Cultural Etiquette & Slang
Some points to remember when you are next in Australia
• Australians are fiercely egalitarian
: Taxi etiquette is the classic example of Australians' aversion to superiority. In Australia, if you take the back seat of a taxi, the driver will ordinarily perceive you to be condescending, in fact taking on the role of master with chauffeur. Thus, most people choose to sit in the front. Note, this behaviour is in pointed contrast to American custom.
• When travelling in Aboriginal-owned areas in Australia, visitor permits often must be obtained in advance. This is because the Aborigines (who are the original inhabitants of Australia) have in recent years reclaimed some of their ancestral lands, some of which are sacred. Please check with local information bureaus and tourist sites before leaving for wild areas, particularly in areas of the Northern Territory, South Australia and Western Australia.
• Always ask people first if you wish to photograph them before snapping away – you may inadvertently be infringing on a person’s cultural values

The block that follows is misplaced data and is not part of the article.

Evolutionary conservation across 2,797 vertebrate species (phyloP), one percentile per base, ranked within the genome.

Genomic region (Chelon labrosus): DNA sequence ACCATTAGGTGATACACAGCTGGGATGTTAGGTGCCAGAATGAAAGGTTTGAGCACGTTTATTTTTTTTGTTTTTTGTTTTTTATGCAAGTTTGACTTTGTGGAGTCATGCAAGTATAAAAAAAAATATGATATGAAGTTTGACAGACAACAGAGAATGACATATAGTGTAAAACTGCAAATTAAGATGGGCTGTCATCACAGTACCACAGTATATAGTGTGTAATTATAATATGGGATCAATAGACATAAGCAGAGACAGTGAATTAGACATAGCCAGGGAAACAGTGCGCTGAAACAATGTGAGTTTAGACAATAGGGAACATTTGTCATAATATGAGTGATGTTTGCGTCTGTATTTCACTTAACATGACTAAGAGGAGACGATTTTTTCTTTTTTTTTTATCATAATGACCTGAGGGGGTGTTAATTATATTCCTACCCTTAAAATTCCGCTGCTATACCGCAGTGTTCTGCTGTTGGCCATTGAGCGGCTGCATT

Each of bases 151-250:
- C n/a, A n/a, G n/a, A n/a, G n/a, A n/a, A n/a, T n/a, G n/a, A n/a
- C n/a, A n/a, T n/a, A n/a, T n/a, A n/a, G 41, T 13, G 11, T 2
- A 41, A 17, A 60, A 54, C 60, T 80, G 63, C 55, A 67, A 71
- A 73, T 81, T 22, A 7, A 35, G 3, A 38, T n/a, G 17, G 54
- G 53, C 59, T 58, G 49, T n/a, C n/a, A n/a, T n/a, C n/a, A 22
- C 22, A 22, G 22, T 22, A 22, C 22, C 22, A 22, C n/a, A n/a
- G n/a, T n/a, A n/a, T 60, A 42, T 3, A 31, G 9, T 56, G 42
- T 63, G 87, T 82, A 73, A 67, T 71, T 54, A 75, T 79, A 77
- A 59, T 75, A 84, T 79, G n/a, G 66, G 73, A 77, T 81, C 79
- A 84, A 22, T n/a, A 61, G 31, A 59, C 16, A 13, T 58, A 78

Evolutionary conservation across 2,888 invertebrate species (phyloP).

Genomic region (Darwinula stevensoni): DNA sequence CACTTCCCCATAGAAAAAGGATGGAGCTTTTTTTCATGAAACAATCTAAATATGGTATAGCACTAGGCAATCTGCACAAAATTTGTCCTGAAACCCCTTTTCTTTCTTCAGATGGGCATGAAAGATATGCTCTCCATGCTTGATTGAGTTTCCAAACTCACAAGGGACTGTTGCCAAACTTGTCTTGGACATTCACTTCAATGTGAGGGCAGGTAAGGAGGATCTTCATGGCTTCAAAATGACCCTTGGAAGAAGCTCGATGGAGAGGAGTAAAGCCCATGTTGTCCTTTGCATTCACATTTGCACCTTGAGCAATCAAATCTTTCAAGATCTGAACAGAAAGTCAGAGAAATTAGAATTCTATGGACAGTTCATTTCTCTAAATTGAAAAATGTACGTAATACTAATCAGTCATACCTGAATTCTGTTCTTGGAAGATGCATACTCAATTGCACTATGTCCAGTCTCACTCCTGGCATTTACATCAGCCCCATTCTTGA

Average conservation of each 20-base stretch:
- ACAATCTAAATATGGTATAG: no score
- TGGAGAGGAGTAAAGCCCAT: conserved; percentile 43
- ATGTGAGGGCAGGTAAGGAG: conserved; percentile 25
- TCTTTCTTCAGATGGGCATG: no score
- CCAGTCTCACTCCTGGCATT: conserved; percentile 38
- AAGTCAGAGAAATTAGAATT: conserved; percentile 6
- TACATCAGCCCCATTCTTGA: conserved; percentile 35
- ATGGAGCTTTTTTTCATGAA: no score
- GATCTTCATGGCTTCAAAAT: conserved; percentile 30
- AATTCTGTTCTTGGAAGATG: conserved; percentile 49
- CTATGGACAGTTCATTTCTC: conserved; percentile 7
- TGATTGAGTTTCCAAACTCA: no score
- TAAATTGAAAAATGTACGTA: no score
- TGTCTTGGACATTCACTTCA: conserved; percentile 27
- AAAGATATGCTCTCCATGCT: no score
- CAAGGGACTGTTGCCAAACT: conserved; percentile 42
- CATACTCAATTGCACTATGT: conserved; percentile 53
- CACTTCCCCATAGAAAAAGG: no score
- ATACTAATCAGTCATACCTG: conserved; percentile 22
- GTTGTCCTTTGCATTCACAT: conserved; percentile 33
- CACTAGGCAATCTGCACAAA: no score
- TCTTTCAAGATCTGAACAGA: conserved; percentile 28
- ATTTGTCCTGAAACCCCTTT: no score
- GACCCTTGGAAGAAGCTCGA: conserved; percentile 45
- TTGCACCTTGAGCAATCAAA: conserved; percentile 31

• Australian slang
: although Australians speak English, they are renowned for their – sometimes difficult to understand – slang, which has been injected with their own unique brand of playful humour. For example, the observation that a person has ‘a few kangaroos loose in the top paddock’ clearly means that he or she is considered mentally deficient by the speaker. However, much can also depend on the tone of voice used. For instance, the comment ‘Good on ya mate!’ can be either congratulatory (as in ‘that’s fantastic, well done’) or sarcastic in nature (as in ‘you idiot!) depending on the manner of the person speaking. And the comment ‘Just down the road’ in the city can mean literally, just a few metres, but in the bush (i.e. rural areas) can extend to mean a very long way indeed.